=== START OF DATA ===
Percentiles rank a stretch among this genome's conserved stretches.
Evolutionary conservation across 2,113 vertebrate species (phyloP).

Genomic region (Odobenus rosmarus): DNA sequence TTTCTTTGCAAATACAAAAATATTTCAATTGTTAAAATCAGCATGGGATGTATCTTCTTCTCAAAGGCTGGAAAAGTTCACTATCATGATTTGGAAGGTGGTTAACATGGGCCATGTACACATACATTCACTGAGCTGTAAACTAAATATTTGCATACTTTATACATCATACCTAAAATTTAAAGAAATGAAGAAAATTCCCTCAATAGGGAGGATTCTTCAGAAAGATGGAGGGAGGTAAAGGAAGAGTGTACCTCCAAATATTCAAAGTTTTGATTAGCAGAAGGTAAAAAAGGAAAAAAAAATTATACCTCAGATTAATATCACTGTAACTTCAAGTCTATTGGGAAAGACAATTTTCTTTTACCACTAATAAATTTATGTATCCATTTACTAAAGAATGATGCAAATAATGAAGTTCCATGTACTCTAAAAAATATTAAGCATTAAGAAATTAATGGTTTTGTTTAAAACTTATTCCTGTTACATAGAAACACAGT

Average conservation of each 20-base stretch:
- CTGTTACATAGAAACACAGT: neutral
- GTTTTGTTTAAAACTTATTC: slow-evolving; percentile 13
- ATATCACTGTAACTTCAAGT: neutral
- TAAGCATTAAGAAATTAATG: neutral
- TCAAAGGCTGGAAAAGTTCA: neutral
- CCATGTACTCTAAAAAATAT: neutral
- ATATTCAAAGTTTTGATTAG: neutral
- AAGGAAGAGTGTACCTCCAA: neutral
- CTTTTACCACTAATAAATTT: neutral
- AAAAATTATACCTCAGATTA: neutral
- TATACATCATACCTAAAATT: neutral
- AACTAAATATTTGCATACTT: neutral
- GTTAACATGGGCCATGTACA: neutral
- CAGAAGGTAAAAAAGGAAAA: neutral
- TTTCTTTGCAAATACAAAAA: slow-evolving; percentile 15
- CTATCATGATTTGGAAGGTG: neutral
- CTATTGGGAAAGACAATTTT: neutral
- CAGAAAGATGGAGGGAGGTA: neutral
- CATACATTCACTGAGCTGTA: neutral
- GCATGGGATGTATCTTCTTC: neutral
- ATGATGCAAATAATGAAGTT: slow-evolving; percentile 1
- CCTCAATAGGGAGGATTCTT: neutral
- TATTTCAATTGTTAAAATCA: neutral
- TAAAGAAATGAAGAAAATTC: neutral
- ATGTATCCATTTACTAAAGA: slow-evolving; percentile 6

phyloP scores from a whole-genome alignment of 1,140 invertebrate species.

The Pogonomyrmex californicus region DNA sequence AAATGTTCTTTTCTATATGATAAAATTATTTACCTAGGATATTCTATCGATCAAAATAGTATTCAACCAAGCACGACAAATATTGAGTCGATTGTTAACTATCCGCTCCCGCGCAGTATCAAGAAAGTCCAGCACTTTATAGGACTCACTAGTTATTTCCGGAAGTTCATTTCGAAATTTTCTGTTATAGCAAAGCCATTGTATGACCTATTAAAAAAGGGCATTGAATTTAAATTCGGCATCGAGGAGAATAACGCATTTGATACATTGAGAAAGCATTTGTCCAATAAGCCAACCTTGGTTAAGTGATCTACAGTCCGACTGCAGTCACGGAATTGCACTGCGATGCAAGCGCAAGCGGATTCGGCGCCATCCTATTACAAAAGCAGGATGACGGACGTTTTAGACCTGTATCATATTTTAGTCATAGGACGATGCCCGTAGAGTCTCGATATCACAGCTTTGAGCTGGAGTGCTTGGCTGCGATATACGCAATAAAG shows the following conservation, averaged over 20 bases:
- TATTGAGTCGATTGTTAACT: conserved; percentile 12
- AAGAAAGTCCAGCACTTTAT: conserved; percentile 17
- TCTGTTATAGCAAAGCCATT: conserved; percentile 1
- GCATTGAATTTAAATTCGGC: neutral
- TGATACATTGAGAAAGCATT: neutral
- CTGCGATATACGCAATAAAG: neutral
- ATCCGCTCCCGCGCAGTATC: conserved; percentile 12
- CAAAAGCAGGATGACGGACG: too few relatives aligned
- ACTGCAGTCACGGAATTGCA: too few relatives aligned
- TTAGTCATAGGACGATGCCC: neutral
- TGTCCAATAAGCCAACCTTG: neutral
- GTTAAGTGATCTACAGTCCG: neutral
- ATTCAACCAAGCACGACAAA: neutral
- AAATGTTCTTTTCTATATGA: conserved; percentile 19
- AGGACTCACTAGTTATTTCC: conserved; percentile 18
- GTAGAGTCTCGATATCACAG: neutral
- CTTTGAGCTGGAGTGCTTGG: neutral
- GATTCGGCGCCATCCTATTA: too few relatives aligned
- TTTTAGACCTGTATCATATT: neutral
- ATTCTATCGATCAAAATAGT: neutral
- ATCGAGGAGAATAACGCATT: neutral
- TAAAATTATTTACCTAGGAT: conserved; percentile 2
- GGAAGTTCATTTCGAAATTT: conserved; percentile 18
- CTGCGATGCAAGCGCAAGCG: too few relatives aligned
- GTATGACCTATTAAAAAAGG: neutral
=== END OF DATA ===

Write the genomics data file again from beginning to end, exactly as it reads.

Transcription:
Percentiles rank a stretch among this genome's conserved stretches.
Evolutionary conservation across 2,113 vertebrate species (phyloP).

Genomic region (Odobenus rosmarus): DNA sequence TTTCTTTGCAAATACAAAAATATTTCAATTGTTAAAATCAGCATGGGATGTATCTTCTTCTCAAAGGCTGGAAAAGTTCACTATCATGATTTGGAAGGTGGTTAACATGGGCCATGTACACATACATTCACTGAGCTGTAAACTAAATATTTGCATACTTTATACATCATACCTAAAATTTAAAGAAATGAAGAAAATTCCCTCAATAGGGAGGATTCTTCAGAAAGATGGAGGGAGGTAAAGGAAGAGTGTACCTCCAAATATTCAAAGTTTTGATTAGCAGAAGGTAAAAAAGGAAAAAAAAATTATACCTCAGATTAATATCACTGTAACTTCAAGTCTATTGGGAAAGACAATTTTCTTTTACCACTAATAAATTTATGTATCCATTTACTAAAGAATGATGCAAATAATGAAGTTCCATGTACTCTAAAAAATATTAAGCATTAAGAAATTAATGGTTTTGTTTAAAACTTATTCCTGTTACATAGAAACACAGT

Average conservation of each 20-base stretch:
- CTGTTACATAGAAACACAGT: neutral
- GTTTTGTTTAAAACTTATTC: slow-evolving; percentile 13
- ATATCACTGTAACTTCAAGT: neutral
- TAAGCATTAAGAAATTAATG: neutral
- TCAAAGGCTGGAAAAGTTCA: neutral
- CCATGTACTCTAAAAAATAT: neutral
- ATATTCAAAGTTTTGATTAG: neutral
- AAGGAAGAGTGTACCTCCAA: neutral
- CTTTTACCACTAATAAATTT: neutral
- AAAAATTATACCTCAGATTA: neutral
- TATACATCATACCTAAAATT: neutral
- AACTAAATATTTGCATACTT: neutral
- GTTAACATGGGCCATGTACA: neutral
- CAGAAGGTAAAAAAGGAAAA: neutral
- TTTCTTTGCAAATACAAAAA: slow-evolving; percentile 15
- CTATCATGATTTGGAAGGTG: neutral
- CTATTGGGAAAGACAATTTT: neutral
- CAGAAAGATGGAGGGAGGTA: neutral
- CATACATTCACTGAGCTGTA: neutral
- GCATGGGATGTATCTTCTTC: neutral
- ATGATGCAAATAATGAAGTT: slow-evolving; percentile 1
- CCTCAATAGGGAGGATTCTT: neutral
- TATTTCAATTGTTAAAATCA: neutral
- TAAAGAAATGAAGAAAATTC: neutral
- ATGTATCCATTTACTAAAGA: slow-evolving; percentile 6

phyloP scores from a whole-genome alignment of 1,140 invertebrate species.

The Pogonomyrmex californicus region DNA sequence AAATGTTCTTTTCTATATGATAAAATTATTTACCTAGGATATTCTATCGATCAAAATAGTATTCAACCAAGCACGACAAATATTGAGTCGATTGTTAACTATCCGCTCCCGCGCAGTATCAAGAAAGTCCAGCACTTTATAGGACTCACTAGTTATTTCCGGAAGTTCATTTCGAAATTTTCTGTTATAGCAAAGCCATTGTATGACCTATTAAAAAAGGGCATTGAATTTAAATTCGGCATCGAGGAGAATAACGCATTTGATACATTGAGAAAGCATTTGTCCAATAAGCCAACCTTGGTTAAGTGATCTACAGTCCGACTGCAGTCACGGAATTGCACTGCGATGCAAGCGCAAGCGGATTCGGCGCCATCCTATTACAAAAGCAGGATGACGGACGTTTTAGACCTGTATCATATTTTAGTCATAGGACGATGCCCGTAGAGTCTCGATATCACAGCTTTGAGCTGGAGTGCTTGGCTGCGATATACGCAATAAAG shows the following conservation, averaged over 20 bases:
- TATTGAGTCGATTGTTAACT: conserved; percentile 12
- AAGAAAGTCCAGCACTTTAT: conserved; percentile 17
- TCTGTTATAGCAAAGCCATT: conserved; percentile 1
- GCATTGAATTTAAATTCGGC: neutral
- TGATACATTGAGAAAGCATT: neutral
- CTGCGATATACGCAATAAAG: neutral
- ATCCGCTCCCGCGCAGTATC: conserved; percentile 12
- CAAAAGCAGGATGACGGACG: too few relatives aligned
- ACTGCAGTCACGGAATTGCA: too few relatives aligned
- TTAGTCATAGGACGATGCCC: neutral
- TGTCCAATAAGCCAACCTTG: neutral
- GTTAAGTGATCTACAGTCCG: neutral
- ATTCAACCAAGCACGACAAA: neutral
- AAATGTTCTTTTCTATATGA: conserved; percentile 19
- AGGACTCACTAGTTATTTCC: conserved; percentile 18
- GTAGAGTCTCGATATCACAG: neutral
- CTTTGAGCTGGAGTGCTTGG: neutral
- GATTCGGCGCCATCCTATTA: too few relatives aligned
- TTTTAGACCTGTATCATATT: neutral
- ATTCTATCGATCAAAATAGT: neutral
- ATCGAGGAGAATAACGCATT: neutral
- TAAAATTATTTACCTAGGAT: conserved; percentile 2
- GGAAGTTCATTTCGAAATTT: conserved; percentile 18
- CTGCGATGCAAGCGCAAGCG: too few relatives aligned
- GTATGACCTATTAAAAAAGG: neutral